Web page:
The use of antimony oxides to aid the flame resistance of various polymeric compositions is well known. It is preferable to use sub-micron sized particles of antimony oxide so that fibers which are treated with the antimony oxide are not delustered or plastics opacified. The colloidal dispersions of this invention are well suited for use in synthetic fibers and plastics because the average particle size of the sol is from less than 40 Å to approximately 300 Å and the sols are compatible with many organic solvents which are used for the spinning and film casting of many polymers. Examples of such solvents are methanol, ethylene glycol, acetic acid, dimethyl formamide, dimethyl acetamide, formamide, trimethylolpropane and the like. Examples of polymers which may be treated with the products of this invention include polyacrylonitrile, copolymers of acrylonitrile with vinyl and vinylidene halides, polyamides, polyesters, polyurethanes, polyacrylates, polyvinyl chloride, acrylonitrile-butadiene-styrene polymers, and the like. The amount of product of this invention to be used in a polymer system will vary with the particular characteristics of a given polymer and the degree of flameproofing desired.

The following examples further illustrate this invention. All percentages are by weight, based on elemental antimony unless otherwise indicated. In all cases, the water employed in the examples in deionized water, the antimony trioxide is Fire-Shield High-Tint antimony trioxide from Chemetron Corporation and the hydrogen peroxide solution is a commercially available aqueous solution containing 35% hydrogen peroxide by weight. The colloidal dispersions made in the following examples may be filtered to remove undesired suspended particles.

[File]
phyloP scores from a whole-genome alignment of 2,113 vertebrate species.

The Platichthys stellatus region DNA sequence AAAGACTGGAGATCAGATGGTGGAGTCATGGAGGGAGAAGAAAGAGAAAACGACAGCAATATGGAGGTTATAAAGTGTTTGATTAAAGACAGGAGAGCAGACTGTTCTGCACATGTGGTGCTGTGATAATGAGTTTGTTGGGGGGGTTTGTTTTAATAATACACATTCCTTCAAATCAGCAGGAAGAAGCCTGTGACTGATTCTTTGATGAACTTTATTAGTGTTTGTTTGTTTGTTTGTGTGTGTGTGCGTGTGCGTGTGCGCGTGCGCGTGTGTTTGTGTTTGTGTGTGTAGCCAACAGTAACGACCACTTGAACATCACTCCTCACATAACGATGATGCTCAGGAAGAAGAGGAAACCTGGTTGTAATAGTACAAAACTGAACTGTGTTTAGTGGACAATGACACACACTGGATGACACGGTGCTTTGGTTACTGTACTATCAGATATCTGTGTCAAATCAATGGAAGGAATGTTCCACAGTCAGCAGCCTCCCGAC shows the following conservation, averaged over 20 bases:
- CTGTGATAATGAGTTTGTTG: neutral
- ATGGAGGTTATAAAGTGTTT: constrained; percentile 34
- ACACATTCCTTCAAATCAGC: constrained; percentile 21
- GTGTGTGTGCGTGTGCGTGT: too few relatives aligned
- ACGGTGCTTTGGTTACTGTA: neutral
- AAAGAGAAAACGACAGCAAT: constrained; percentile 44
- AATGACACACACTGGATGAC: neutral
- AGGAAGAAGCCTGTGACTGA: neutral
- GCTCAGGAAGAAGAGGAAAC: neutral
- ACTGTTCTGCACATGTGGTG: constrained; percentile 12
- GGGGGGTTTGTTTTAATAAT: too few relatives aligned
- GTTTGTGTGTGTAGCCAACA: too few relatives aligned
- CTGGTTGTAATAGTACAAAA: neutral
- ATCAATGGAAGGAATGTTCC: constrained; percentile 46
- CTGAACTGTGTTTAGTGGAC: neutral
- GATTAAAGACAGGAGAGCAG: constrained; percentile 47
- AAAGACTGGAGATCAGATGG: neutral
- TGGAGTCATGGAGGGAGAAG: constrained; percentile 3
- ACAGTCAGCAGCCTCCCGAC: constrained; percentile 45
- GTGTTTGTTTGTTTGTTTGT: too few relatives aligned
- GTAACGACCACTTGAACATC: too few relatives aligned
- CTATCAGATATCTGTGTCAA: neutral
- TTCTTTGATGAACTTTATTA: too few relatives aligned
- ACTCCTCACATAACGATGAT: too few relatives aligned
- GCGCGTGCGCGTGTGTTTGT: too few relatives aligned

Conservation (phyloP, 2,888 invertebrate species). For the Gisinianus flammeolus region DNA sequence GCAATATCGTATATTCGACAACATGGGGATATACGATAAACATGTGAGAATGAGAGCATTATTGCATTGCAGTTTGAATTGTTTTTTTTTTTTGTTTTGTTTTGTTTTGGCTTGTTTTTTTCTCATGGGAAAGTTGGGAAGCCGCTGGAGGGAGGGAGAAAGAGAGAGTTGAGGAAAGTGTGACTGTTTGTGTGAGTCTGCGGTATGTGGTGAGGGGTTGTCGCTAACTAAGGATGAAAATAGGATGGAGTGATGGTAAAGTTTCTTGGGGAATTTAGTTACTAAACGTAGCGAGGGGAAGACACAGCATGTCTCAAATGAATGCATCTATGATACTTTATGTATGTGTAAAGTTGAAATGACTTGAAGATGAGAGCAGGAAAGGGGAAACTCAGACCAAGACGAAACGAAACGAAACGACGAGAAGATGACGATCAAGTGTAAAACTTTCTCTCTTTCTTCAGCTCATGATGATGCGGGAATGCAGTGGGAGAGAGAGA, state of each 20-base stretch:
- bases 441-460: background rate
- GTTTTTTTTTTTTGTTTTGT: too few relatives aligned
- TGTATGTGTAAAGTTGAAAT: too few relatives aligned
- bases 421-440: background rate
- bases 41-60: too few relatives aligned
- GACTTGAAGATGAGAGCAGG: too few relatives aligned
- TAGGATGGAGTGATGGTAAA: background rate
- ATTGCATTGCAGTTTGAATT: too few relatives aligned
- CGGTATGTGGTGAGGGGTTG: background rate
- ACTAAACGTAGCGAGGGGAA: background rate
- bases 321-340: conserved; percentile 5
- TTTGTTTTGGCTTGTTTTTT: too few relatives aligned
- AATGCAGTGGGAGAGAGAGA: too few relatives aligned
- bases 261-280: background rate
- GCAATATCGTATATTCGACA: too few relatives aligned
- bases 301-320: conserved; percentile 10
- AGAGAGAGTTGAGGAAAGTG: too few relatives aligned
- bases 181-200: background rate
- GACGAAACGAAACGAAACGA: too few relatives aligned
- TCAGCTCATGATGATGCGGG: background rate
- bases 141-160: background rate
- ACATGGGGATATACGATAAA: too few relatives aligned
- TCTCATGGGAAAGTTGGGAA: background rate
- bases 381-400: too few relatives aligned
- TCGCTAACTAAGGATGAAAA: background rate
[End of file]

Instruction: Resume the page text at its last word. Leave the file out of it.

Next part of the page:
EXAMPLE I

48.6 grams (0.5 mole) of hydrogen peroxide solution is added to 178.2 grams of water, followed by 48.7 grams (0.4 mole) of powdered antimony metal. The reaction mixture is stirred and heated at the rate of 2-3 C. per minute until refluxing commences (100-101 C.). Water refluxes at a rate of 3.5-4.0 milliliters per minute and a blue opalescence appears. After approximately twenty-two minutes of refluxing, the reaction is complete, as indicated by a reduction in the refluxing rate of the water to approximately 1.6 to 2.0 milliliters per minute. The reaction mixture is cooled and filtered to remove the antimony powder residue (24.2 grams). The product is a milky colloidal dispersion of hydrous antimony pentoxide particles having an average particle size of approximately 150-200 Å.